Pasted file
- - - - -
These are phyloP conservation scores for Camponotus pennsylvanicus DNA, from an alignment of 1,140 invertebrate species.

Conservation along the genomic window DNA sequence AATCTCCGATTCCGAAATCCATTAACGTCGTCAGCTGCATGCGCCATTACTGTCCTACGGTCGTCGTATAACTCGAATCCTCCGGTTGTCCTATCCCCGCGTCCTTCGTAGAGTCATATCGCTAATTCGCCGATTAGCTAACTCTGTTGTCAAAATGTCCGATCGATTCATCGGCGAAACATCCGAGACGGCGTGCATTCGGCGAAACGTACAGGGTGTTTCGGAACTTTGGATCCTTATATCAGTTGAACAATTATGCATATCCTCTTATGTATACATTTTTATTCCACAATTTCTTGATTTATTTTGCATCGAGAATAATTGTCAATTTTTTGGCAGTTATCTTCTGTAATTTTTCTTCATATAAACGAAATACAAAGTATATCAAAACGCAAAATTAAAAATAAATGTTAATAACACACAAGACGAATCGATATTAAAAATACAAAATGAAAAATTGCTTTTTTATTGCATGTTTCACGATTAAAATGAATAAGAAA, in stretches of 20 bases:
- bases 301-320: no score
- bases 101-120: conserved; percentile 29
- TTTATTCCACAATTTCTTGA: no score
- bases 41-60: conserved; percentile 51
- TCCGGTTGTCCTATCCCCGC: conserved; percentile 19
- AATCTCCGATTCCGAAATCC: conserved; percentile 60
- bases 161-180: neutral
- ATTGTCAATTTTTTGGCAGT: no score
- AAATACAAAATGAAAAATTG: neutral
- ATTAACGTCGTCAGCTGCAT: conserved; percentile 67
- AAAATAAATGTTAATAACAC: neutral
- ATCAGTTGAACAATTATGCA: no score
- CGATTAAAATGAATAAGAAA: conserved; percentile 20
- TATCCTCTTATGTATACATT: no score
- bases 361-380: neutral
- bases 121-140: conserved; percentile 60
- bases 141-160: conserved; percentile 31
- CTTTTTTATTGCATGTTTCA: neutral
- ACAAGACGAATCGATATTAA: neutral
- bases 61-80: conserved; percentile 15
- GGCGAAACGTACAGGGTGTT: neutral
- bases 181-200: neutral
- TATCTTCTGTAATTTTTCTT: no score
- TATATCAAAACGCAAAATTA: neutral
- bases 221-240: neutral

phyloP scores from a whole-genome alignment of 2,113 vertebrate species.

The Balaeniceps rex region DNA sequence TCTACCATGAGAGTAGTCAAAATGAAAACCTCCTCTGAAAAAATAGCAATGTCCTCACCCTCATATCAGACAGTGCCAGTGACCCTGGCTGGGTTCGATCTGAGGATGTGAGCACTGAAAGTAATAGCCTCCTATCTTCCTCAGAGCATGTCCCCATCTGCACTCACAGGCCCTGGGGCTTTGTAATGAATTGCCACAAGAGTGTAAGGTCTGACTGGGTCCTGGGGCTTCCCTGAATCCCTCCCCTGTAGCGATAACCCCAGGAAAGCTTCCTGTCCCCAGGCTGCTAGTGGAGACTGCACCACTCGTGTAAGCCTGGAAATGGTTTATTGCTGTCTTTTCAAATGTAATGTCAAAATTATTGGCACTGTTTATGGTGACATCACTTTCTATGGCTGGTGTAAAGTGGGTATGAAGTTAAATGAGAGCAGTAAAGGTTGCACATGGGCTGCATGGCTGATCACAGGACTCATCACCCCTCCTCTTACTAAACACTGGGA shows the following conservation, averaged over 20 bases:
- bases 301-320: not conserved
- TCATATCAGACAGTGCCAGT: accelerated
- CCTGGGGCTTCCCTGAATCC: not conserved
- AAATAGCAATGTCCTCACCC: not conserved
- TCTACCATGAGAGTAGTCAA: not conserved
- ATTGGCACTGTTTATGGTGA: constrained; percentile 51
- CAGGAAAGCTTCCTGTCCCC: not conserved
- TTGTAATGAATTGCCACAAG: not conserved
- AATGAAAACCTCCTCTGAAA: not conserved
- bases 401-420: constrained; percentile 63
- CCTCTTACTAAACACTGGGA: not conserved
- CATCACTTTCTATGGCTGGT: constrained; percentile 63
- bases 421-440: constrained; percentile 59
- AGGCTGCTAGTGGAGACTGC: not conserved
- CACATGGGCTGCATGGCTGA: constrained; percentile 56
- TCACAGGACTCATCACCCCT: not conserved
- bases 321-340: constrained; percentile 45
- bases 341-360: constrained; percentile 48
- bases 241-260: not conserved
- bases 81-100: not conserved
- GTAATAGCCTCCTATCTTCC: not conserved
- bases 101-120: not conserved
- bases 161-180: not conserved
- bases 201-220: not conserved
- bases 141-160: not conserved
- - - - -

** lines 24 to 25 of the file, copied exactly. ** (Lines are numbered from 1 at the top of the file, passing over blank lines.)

- bases 181-200: neutral
- TATCTTCTGTAATTTTTCTT: no score